Formally, accountability of the individual NGOs is to their executive committees and general bodies with no formal means of ensuring accountability to the group members. There is generally strong accountability to the DPs for the use of funds and some to the Government, as registering authority and also for use of funds in certain cases.
The area of downwards accountability to students, teachers, School Management Committees (SMC), PTA and other community bodies is weaker and less formalised. While identification of priorities and strategies are vetted with the community and various interest groups they will not be able to demand accountability of the NGOs. CAMPE is also faced with the challenge of how best to identify and respond to the priorities and needs at the community level so that it can speak for that level as well as for the national level.
At central level it is recognised that NGOs involved in local government (LG) advocacy work have very little leverage and unlike in education do not represent a large constituency. They now prefer to support LGAs which have the legitimacy of potentially 100,000 LGER (and their electorate, counted in the millions) and networks of district level Citizen Forums which have acquired local level legitimacy. A future intention is to harness these efforts and those of more fluid issue-based movements to become a stronger pressure group for change at central level.
At local level, LG active NGOs are mostly taking a catalytic/facilitating role to encourage the emergence and development of citizen forums which channel the voice of citizen themselves. This approach has probably been promoted by the fact that NGOs active in LG tend to be those which have taken a strongly rights-based orientation to their work and are less likely to be involved in service provision. The citizen forums are generally considered to derive their legitimacy from the fact that they comprise respected community leaders, activists and social workers. The composition of these forums does need careful surveillance as some target-driven NGOs will cut short the period needed to make the right selection and provide sufficient nurturing. However, CSOs shared with us that co-option and infiltration by vested interests (economic or political) are other problems which undermine the forums’ legitimacy. Accountability is strongly linked to the motivations of citizen forum members to volunteer. Social recognition requires them to prove that they are fighting for local causes.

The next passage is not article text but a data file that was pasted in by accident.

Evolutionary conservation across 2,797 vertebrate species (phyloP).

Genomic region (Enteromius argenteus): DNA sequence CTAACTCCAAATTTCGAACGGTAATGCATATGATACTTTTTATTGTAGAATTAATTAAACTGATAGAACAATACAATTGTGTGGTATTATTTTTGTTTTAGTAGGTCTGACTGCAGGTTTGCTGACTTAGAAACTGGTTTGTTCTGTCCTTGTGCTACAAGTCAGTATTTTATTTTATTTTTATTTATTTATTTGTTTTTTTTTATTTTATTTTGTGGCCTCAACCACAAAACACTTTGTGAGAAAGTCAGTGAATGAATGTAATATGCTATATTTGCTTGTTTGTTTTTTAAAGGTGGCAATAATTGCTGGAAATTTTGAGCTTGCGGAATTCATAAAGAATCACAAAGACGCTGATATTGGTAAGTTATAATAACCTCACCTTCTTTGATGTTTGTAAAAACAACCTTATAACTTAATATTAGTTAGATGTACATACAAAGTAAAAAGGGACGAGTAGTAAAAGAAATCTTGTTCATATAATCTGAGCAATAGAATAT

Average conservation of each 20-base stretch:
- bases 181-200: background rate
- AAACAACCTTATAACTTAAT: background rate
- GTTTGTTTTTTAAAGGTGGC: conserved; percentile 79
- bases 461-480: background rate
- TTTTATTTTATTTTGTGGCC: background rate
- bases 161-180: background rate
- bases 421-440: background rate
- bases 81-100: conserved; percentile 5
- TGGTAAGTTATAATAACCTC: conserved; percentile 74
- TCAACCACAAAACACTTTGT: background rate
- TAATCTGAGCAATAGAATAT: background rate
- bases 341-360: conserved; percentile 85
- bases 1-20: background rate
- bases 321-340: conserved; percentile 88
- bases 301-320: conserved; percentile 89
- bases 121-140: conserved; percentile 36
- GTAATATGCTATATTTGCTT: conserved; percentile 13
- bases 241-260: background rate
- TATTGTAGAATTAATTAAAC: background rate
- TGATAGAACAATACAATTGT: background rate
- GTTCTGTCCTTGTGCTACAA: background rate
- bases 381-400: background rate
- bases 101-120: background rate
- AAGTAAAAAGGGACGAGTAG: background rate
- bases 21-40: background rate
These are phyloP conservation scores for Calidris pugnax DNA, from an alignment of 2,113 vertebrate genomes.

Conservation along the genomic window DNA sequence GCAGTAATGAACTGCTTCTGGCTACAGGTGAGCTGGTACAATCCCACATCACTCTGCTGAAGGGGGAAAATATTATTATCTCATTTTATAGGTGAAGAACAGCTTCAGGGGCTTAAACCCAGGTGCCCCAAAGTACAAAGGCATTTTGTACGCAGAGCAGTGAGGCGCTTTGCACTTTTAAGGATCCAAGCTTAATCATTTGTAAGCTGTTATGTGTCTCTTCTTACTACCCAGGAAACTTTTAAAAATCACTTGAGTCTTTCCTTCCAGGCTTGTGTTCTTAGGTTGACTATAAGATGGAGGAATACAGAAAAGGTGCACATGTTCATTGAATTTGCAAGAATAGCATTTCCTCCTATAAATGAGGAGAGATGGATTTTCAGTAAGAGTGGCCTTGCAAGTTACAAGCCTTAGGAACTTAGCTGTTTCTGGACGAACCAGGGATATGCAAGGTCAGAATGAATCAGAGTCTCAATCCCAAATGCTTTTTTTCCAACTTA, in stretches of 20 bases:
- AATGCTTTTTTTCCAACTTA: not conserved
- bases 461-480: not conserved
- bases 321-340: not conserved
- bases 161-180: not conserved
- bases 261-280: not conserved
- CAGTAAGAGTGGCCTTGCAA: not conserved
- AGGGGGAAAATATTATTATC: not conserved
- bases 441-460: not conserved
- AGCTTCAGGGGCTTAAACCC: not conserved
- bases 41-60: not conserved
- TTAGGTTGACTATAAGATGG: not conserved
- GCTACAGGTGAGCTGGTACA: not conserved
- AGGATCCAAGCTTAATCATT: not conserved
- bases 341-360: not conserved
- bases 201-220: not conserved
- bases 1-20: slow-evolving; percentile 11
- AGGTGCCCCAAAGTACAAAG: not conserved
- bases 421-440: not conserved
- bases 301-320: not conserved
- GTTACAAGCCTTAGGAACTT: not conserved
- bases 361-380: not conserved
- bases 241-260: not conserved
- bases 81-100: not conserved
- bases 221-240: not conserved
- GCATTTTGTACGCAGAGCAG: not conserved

For the Chittagong Hill Tract (CHT) Land Rights, both PCJSS and Headmen Association (HA) have legitimacy and are recognized by the CHT Adivasi Peoples, Central Government and LG Bodies and occupy invited spaces provided by the Government. They get wide publicity of their public statements by the media. They are accountable to their own members although in both cases leadership is based on inheritance (sons of headmen become headmen) or kinship (the current chairperson of PCJSS brother of the previous chairperson).
For food security the Association of Land Reform and Development (ALRD) is the only network body representing NGOs. Its focus is land issues but these include how land use relates to food security. It operates with the usual NGO accountability to the NGO Affairs Bureau and its Board. Other NGOs involved in food security activism do this in addition to their core work often under the guise of (action) research.
 Pratt, Brian ’Legitimacy and Transparency for NGOs, INTRAC August 2009.
 Source Annual Report CAMPE 2010, page 88.
 External Review of CAMPE, February, 2012, page 4.
 Conversations with members of Citizen Forums and their constituents as well as eligibility criteria published by organisations such as Rupantar, Transparency International for their Citizen Forum membership.